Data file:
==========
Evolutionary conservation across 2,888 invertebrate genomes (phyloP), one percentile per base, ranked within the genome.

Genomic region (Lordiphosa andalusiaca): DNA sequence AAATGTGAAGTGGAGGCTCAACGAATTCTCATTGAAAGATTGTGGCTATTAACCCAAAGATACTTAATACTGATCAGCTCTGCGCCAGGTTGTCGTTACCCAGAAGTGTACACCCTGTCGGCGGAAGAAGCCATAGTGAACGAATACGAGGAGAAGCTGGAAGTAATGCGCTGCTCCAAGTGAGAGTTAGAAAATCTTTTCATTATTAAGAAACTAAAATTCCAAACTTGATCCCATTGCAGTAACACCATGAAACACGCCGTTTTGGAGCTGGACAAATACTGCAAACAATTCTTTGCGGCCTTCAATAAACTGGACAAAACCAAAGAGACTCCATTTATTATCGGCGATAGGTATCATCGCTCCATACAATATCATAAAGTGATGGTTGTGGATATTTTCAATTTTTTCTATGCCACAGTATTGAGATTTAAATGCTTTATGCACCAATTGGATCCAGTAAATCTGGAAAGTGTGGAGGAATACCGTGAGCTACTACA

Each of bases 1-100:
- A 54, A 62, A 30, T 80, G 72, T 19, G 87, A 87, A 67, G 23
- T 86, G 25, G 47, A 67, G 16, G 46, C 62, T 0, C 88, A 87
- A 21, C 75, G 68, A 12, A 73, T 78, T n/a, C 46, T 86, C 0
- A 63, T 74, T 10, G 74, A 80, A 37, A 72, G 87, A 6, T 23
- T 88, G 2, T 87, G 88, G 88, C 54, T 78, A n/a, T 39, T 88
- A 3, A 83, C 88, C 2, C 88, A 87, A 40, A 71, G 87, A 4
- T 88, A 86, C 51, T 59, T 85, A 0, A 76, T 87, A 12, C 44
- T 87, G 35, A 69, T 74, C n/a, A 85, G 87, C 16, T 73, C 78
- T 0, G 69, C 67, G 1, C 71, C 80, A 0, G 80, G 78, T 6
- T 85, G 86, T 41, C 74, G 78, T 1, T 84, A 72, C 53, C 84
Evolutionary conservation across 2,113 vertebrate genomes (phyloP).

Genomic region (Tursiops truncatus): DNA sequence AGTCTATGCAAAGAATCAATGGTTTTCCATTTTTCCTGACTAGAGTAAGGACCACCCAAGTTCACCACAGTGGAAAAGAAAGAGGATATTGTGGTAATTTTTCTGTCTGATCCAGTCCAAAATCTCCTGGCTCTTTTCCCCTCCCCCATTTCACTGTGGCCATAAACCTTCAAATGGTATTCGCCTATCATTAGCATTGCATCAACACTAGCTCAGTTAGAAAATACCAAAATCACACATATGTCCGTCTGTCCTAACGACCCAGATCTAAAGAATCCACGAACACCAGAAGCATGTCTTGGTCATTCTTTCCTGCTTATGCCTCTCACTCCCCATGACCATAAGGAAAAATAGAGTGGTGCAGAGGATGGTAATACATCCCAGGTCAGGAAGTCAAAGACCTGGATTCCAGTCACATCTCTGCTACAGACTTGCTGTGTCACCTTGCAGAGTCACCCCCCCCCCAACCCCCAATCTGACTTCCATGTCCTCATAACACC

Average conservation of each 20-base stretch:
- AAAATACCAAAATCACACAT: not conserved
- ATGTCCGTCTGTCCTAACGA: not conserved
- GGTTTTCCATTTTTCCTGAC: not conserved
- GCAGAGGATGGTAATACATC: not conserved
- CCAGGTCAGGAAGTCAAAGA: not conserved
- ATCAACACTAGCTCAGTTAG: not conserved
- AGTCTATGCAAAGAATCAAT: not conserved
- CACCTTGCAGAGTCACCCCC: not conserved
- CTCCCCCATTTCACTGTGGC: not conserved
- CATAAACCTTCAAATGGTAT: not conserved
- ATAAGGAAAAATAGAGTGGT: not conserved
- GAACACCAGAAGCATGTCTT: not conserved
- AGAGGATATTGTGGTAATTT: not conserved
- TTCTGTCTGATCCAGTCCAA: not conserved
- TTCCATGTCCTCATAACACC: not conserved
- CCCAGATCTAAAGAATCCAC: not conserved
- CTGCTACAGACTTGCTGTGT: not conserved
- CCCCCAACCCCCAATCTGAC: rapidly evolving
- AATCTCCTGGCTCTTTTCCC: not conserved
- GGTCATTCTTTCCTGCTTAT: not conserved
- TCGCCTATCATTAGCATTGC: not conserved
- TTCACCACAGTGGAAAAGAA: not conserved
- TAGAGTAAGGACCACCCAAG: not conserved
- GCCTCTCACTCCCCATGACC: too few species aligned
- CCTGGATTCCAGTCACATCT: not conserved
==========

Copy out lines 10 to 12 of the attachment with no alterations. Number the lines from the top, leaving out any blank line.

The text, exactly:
- T 88, A 86, C 51, T 59, T 85, A 0, A 76, T 87, A 12, C 44
- T 87, G 35, A 69, T 74, C n/a, A 85, G 87, C 16, T 73, C 78
- T 0, G 69, C 67, G 1, C 71, C 80, A 0, G 80, G 78, T 6